Long form census revival is a welcome return to sense

This week, the 2016 contingent of census form delivery people are beginning to deliver these important documents to households the length and width of Manitoulin Island.

Their job is to make sure every household has a form to fill out and to answer any basic questions, such as “how long do I have to complete it?”

This year, for the first time in a decade, the “long form” survey has been reinstated. Not every household gets one of these, of course, but these longer forms, with an additional 30 questions, are distributed in numbers proportional to the local population to enable those who analyze the census reports to come up with the best-possible snapshot of the community by the use of information obtained through many short form census surveys and far fewer long form surveys.

The long form surveys were a point of political discussion when the previous government in Ottawa, the Conservative Party, abandoned the long form on the main grounds that the questions it asked were too invasive.

This decision was vehemently opposed by the Official Opposition NDP and by the Liberal Party, at that time the third party in the House of Commons.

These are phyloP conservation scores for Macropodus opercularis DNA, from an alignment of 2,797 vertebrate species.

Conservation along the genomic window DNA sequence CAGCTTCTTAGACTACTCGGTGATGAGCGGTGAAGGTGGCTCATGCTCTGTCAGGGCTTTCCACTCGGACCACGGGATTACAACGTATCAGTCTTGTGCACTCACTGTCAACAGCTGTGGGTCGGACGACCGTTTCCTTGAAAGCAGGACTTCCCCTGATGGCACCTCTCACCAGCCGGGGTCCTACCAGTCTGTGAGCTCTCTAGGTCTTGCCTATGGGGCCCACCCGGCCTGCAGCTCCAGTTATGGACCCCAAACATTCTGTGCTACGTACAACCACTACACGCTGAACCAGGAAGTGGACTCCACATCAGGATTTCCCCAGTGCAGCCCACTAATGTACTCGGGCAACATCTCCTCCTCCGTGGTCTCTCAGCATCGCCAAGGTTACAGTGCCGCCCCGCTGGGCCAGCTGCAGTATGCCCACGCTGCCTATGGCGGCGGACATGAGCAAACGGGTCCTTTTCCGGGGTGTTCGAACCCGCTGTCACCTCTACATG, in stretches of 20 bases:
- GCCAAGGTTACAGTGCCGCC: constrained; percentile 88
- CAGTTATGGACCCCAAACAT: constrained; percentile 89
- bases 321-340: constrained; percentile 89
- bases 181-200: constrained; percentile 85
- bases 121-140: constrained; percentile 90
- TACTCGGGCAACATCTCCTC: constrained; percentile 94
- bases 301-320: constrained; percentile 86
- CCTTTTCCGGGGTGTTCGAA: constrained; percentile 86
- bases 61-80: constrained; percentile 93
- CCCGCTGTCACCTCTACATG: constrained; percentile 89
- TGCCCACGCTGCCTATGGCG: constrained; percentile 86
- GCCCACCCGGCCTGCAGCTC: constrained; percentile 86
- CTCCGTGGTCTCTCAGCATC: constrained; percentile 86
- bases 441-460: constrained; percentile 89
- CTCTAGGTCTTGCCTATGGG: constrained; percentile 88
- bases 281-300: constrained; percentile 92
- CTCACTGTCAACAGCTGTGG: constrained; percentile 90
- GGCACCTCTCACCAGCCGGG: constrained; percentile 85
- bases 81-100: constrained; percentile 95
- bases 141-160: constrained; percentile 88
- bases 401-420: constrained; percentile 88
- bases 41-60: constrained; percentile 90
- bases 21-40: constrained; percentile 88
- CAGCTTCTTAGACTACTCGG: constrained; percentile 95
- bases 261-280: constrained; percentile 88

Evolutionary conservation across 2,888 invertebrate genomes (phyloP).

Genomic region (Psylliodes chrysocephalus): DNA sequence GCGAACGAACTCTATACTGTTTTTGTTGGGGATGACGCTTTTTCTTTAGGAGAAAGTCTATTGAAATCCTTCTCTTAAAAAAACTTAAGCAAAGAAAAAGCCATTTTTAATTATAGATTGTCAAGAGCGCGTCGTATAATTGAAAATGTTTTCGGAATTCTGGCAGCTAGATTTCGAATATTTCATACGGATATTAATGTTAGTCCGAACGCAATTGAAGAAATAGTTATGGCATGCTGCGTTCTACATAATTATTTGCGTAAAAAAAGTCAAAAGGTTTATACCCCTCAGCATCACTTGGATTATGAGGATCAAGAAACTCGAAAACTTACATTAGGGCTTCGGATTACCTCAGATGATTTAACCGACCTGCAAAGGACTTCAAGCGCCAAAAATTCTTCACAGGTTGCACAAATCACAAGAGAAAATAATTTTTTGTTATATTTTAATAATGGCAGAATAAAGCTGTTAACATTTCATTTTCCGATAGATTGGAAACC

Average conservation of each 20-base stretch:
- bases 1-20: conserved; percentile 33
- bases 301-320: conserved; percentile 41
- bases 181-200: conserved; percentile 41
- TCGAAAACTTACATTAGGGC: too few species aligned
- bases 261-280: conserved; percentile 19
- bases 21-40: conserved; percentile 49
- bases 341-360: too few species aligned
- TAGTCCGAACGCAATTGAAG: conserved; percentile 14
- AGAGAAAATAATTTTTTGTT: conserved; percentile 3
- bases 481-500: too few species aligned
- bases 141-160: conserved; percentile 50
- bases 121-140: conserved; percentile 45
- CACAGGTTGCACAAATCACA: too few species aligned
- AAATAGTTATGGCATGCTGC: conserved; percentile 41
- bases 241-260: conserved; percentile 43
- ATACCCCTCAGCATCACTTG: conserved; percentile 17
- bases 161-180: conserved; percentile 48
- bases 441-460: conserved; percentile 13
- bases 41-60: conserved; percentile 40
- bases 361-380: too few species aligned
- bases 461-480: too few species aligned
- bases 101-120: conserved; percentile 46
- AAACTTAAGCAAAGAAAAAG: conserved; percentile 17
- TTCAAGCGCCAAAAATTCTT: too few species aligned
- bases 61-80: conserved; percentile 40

The director-general of Statistics Canada resigned his post on the issue, saying that his department could not do a properly accurate job of providing the information Canadians demanded using only the basic questions the short form survey asks.

The Liberals, when they come to power at last year’s General Election, quickly moved to reinstate the long form for this year’s census.

And it’s a good thing they did.

The short form census information gives us the basic details about how many people live in our communities and breaks down their populations by age groups. That’s why the long forms have always been so important, no matter what complaints former Prime Minister Stephen Harper’s Conservative government was acquiescing to when they abandoned this valuable information tool.

Statistics Canada (Stats Can) has no interest in who you are or what your income is. It doesn’t pass on people’s names or the data they provide and that what was being implied when the previous Tory administration abandoned the long form survey.

Of course taking the time to fill out any form, let alone a mandatory one like the census, is not everyone’s choice of how to spend 15 minutes or a half hour, but the information that comes back to us is invaluable. Thank goodness we live in a country that considers this important.